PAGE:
While the sources of finance for new home sales have changed noticeably since the start of the Great Recession, cash sales remain more common for existing homes compared to new construction.
According to data from the Census Bureau’s Quarterly Sales by Price and Financing, the onset of the housing crisis in 2007 led to a decline in the share of new home sales due to conventional mortgage financing and increases in the shares due to mortgages backed by the Federal Housing Administration (FHA) and the Department of Veteran’s Affairs (VA), as well as cash purchases.
For the second quarter of 2013, the share of cash purchases rose slightly to 7.4 percent. The high point for cash purchases occurred in the third quarter of 2011 when the market share was a somewhat larger 7.9 percent. In contrast, for August existing home sales, cash purchases totaled 32 percent, compared to 27 percent in August 2012. The cash share for new homes is smaller because cash buyers in the existing home market are looking for bargains for rental purposes, while for-sale new construction is dominated by owner-occupiers.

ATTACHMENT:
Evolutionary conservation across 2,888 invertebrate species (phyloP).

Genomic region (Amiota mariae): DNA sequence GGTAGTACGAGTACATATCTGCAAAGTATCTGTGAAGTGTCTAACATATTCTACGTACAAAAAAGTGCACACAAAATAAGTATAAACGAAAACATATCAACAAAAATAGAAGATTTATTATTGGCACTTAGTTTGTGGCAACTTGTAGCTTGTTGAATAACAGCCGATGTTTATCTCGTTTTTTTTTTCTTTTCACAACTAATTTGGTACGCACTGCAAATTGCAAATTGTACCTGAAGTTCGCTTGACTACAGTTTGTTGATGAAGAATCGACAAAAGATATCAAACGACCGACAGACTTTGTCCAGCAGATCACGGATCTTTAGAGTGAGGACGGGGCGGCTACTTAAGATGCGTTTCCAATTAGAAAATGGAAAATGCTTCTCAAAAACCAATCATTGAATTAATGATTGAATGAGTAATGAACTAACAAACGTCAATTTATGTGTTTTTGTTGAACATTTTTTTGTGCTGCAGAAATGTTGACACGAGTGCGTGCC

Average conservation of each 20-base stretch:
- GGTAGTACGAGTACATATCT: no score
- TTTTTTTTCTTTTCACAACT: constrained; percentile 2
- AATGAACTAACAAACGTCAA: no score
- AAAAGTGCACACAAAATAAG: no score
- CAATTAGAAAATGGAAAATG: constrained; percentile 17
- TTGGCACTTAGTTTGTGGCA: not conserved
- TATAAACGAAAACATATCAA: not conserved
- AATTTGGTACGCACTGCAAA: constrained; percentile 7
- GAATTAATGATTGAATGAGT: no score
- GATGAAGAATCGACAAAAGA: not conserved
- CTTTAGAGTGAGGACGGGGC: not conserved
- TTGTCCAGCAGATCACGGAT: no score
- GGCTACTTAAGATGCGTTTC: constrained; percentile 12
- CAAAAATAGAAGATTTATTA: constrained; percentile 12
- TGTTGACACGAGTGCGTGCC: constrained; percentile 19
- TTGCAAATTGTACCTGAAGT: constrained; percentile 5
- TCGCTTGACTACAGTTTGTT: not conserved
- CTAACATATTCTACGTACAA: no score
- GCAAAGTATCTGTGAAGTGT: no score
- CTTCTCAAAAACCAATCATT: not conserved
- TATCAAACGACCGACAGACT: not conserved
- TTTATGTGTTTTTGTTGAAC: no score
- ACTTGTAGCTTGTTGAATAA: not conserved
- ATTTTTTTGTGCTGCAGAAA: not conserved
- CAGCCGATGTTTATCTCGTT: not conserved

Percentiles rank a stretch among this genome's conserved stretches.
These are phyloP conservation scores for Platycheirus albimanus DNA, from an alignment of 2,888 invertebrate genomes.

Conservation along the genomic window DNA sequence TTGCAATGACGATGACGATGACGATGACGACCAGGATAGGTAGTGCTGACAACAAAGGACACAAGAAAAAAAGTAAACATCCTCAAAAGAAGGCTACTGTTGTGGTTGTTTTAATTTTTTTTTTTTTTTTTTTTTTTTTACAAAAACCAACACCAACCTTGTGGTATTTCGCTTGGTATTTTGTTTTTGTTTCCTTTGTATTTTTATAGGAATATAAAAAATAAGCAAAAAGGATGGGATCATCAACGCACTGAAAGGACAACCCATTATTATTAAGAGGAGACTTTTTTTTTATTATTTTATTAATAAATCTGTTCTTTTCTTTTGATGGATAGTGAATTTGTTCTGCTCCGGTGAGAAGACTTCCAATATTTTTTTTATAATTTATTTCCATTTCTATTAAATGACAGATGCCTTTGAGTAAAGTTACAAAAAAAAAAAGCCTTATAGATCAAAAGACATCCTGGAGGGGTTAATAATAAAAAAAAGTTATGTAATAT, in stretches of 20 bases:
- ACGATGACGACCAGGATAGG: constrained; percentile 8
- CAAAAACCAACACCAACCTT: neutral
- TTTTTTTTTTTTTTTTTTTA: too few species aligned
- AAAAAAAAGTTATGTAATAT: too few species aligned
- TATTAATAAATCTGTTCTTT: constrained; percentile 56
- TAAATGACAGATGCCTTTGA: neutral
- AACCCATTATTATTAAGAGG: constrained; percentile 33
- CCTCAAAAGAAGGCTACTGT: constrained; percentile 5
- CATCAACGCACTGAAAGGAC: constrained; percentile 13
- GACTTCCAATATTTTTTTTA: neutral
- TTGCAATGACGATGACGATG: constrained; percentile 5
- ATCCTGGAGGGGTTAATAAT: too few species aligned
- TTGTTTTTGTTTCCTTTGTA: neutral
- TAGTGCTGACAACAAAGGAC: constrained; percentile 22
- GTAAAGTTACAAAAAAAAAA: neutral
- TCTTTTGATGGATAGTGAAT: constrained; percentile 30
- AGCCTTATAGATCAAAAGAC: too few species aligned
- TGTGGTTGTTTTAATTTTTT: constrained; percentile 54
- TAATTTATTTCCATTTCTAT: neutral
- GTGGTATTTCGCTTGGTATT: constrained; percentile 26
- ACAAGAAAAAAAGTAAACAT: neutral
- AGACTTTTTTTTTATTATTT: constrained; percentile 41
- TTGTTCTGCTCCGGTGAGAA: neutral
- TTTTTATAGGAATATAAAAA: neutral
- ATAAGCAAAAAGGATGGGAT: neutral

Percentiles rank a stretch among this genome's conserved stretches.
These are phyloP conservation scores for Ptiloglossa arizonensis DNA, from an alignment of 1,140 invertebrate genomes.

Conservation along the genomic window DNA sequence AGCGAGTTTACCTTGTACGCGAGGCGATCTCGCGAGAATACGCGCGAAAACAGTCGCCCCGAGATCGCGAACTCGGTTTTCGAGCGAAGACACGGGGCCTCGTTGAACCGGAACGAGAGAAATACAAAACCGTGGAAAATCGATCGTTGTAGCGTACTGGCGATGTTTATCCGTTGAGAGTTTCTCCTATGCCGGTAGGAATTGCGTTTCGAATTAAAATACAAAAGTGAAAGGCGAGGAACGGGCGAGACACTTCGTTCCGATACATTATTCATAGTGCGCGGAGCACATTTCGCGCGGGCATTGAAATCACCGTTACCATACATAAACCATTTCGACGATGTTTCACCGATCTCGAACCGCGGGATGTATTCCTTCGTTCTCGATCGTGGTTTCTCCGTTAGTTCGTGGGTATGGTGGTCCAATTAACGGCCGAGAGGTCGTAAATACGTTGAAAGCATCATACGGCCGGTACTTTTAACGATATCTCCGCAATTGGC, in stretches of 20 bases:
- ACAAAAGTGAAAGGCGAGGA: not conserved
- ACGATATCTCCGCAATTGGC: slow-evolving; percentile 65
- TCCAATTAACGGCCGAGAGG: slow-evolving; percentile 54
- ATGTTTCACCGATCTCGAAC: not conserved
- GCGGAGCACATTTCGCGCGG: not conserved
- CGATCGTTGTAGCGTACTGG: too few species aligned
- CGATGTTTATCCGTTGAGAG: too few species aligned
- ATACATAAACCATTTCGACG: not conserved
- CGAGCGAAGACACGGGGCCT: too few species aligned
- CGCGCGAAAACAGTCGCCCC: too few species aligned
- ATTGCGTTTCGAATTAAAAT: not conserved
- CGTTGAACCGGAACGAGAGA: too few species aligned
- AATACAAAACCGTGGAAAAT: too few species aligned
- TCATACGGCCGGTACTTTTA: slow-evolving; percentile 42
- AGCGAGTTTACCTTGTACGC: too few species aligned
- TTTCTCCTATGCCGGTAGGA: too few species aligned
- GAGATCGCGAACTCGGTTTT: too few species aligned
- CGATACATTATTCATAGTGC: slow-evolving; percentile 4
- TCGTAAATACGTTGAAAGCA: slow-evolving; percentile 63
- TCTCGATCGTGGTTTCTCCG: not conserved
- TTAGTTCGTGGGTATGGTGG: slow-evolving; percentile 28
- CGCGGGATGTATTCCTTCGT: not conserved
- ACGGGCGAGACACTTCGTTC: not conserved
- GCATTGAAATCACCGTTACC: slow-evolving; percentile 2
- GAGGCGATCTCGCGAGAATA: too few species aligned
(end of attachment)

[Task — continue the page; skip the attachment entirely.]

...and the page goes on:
New home sales due to FHA-backed loans stood at 17 percent of the market for the second quarter. This is down from 27.6 percent in the first quarter of 2010 but above the 10 percent 2002-2003 average. The market share of FHA-backed loans was higher during the 2009-2010 period due to the federal homebuyer tax credit.
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